The Mercury 13

The Mercury 13 will tell the story of Jerrie Cobb (Pilot of the Year in 1959) and the 12 other female pilots who took the “right stuff” astronaut tests in 1960 and 1961, one year after the Mercury 7 were put through the same grueling physical tests. At the time, there were rumors that the USSR was training female cosmonauts, so Dr. Randy Lovelace, the aerospace medical researcher who’d tested the men, decided to find out how well female pilots would do under pressure.  To the surprise of Lovelace and his colleagues, many of the women they tested knocked their socks off.

But passing the tests was just the first hurdle these women faced.

Even though these successful female pilots had thousands of hours of flying time under their belts, even though they were willing to risk their lives to help the US launch a woman into space before the USSR did, they were up against huge obstacles that were fundamentally cultural, not physical.  In the middle of the 20th century, the idea of a “female astronaut” was almost a contradiction in terms. John Glenn, the first American astronaut to orbit the earth, said, “I think this gets back to the way our social order is organized, really.  It is just a fact.  The men go off and fight the wars and fly the airplanes and come back and help design and build and test them.  The fact that women are not in this field is a fact of our social order.”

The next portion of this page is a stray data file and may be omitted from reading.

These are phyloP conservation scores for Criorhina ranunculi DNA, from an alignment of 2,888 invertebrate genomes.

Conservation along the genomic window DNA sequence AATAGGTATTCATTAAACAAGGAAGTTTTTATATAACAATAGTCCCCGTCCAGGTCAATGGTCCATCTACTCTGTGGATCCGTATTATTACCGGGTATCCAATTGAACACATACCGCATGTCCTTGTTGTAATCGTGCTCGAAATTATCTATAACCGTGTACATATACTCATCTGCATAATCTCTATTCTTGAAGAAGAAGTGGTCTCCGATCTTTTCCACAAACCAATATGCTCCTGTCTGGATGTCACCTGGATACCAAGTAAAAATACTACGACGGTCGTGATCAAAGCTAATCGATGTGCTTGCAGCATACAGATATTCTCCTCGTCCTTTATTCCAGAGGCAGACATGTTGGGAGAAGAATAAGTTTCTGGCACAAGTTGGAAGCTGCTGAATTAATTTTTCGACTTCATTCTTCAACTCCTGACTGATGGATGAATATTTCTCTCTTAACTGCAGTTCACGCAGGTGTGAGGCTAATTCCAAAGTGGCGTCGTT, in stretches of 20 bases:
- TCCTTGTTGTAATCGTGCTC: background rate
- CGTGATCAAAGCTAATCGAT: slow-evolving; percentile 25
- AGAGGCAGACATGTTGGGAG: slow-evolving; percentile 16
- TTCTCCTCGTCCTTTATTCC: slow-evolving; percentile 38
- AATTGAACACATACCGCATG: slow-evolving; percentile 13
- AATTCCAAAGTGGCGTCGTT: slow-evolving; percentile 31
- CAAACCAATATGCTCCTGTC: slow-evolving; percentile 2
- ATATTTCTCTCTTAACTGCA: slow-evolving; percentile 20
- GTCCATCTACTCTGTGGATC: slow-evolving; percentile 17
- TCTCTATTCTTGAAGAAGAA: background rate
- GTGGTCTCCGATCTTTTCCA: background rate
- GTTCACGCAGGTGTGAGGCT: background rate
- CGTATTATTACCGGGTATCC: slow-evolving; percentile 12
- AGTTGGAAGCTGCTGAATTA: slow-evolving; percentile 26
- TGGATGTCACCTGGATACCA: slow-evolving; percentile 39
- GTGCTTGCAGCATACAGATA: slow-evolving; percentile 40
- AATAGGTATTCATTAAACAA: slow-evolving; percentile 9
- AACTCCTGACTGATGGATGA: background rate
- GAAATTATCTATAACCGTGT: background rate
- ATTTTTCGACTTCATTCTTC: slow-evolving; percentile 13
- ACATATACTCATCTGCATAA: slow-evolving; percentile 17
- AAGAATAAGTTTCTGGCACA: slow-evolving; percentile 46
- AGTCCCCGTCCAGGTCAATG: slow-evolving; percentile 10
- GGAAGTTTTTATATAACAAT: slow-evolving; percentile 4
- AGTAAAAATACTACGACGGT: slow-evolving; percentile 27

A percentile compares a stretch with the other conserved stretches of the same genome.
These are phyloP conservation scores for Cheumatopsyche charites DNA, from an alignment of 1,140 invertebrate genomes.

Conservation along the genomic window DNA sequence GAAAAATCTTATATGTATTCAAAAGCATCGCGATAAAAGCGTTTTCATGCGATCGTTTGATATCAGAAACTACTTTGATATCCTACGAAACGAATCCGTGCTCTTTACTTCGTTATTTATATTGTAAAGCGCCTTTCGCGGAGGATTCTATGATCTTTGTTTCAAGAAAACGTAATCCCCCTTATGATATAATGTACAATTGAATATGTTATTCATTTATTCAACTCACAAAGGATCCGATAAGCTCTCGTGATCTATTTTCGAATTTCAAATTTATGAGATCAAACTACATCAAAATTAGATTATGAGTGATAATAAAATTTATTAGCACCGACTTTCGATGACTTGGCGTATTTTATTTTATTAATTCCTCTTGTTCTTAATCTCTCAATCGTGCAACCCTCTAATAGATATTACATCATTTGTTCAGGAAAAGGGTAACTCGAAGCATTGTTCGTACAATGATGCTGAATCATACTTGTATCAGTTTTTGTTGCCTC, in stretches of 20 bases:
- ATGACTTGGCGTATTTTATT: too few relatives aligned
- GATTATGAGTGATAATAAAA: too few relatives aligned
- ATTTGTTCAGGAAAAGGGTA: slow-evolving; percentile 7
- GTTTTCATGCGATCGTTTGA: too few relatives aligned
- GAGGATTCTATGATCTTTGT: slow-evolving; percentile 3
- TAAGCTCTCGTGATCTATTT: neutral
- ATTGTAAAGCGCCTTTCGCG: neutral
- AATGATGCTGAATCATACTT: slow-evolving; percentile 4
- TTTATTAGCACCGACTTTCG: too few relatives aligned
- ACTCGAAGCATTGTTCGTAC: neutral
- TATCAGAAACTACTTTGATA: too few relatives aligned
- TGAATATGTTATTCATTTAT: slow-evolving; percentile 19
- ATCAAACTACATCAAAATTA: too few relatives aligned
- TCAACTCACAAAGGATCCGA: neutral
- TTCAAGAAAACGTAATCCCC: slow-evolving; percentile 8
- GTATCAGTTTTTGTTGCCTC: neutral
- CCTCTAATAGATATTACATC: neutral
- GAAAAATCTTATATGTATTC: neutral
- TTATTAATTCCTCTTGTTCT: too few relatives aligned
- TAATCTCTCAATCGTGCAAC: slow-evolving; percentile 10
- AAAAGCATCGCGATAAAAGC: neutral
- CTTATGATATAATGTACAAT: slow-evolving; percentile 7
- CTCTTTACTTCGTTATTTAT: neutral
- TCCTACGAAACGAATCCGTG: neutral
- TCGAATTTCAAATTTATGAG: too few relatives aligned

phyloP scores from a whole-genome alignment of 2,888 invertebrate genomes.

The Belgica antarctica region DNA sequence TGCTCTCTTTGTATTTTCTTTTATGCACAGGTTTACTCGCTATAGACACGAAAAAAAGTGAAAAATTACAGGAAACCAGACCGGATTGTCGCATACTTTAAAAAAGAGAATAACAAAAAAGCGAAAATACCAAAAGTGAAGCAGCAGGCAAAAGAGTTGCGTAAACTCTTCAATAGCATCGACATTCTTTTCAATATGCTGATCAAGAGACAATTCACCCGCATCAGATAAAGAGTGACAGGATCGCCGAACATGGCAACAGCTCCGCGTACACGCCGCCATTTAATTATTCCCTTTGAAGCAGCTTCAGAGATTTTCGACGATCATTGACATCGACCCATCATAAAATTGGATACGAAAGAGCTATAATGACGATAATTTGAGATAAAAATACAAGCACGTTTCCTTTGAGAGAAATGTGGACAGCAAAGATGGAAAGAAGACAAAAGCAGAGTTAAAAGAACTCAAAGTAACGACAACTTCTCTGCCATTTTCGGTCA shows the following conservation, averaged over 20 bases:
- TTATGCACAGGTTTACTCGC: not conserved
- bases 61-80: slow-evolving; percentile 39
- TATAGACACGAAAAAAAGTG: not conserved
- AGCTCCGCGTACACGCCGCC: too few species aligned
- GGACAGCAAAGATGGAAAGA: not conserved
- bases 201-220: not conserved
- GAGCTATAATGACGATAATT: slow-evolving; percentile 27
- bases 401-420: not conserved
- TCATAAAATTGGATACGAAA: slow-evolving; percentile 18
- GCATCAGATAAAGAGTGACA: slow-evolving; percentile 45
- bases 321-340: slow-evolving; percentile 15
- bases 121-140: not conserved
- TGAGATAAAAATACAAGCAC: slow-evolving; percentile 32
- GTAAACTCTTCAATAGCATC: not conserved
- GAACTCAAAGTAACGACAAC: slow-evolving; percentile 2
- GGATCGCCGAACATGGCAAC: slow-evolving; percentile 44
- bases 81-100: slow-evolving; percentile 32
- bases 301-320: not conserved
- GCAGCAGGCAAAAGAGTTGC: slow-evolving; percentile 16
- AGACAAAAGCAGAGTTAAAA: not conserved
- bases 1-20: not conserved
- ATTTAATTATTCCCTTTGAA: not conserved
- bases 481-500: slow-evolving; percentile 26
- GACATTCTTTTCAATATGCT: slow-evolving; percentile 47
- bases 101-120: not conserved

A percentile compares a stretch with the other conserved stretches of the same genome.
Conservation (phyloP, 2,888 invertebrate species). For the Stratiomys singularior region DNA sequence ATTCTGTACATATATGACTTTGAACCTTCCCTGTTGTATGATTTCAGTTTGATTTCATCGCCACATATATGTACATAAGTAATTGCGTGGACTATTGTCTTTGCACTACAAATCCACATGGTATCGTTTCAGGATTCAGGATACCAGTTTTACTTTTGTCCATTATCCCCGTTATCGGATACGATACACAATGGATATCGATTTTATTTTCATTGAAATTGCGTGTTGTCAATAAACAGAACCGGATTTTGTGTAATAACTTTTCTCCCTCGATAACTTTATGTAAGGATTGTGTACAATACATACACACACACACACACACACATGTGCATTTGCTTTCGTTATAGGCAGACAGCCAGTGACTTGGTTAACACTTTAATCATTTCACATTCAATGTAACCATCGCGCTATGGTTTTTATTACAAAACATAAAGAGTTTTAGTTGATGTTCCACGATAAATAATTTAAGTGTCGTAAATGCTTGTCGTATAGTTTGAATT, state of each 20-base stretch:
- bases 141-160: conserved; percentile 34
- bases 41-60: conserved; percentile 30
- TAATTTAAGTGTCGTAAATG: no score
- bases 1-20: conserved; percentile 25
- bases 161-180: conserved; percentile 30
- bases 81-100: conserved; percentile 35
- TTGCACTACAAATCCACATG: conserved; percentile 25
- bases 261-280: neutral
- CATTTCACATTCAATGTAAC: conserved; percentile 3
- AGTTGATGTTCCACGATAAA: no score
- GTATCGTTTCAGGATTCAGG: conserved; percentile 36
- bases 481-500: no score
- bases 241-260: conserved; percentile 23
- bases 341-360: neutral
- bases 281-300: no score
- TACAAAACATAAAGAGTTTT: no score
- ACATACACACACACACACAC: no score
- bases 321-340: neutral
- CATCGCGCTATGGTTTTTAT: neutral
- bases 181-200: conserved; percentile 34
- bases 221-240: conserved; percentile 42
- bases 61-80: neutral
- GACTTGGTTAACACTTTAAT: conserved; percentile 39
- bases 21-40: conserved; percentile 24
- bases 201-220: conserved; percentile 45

The Mercury 13 lands us squarely in the late 1950s and early 1960s, when stereotypical masculine and feminine roles were presented to the public (and taken for granted) in ways that seem almost laughable today.

The Mercury 13 also takes us deeply into the politics of the space race and space science – and allows us to revel in the sumptuous images of space travel that embodied the hopes of the period.

The film will include remarkable archival images and interviews with the Mercury 13 pilots, the early pioneers in aerospace medical research, the astronauts, Congress members and Senators, and the NASA officials who were involved as supporters and detractors of the female pilots who wanted to be part of the “final frontier.”

In telling their story, we see how the aspirations of 13 women pilots sparked a public battle over the role of women in society that was decades ahead of its time.

FUNDERS

Mass Humanities, JFK Presidential Library, LBJ Presidential Library, Eisenhower Presidential Library, the Sophia Smith Collection at Smith College

Board of Advisors

Nancy Cott (Harvard University), Susan Douglas (University of Michigan, Department of Communications Studies), Roger Launius National (Air and Space Museum Division of Space History), Howard McCurdy (American University, School of Public Affairs), Susan Ware (Radcliffe Institute for Advanced Study, Harvard University), Margaret Weitekamp (National Air and Space Museum, Division of Space History)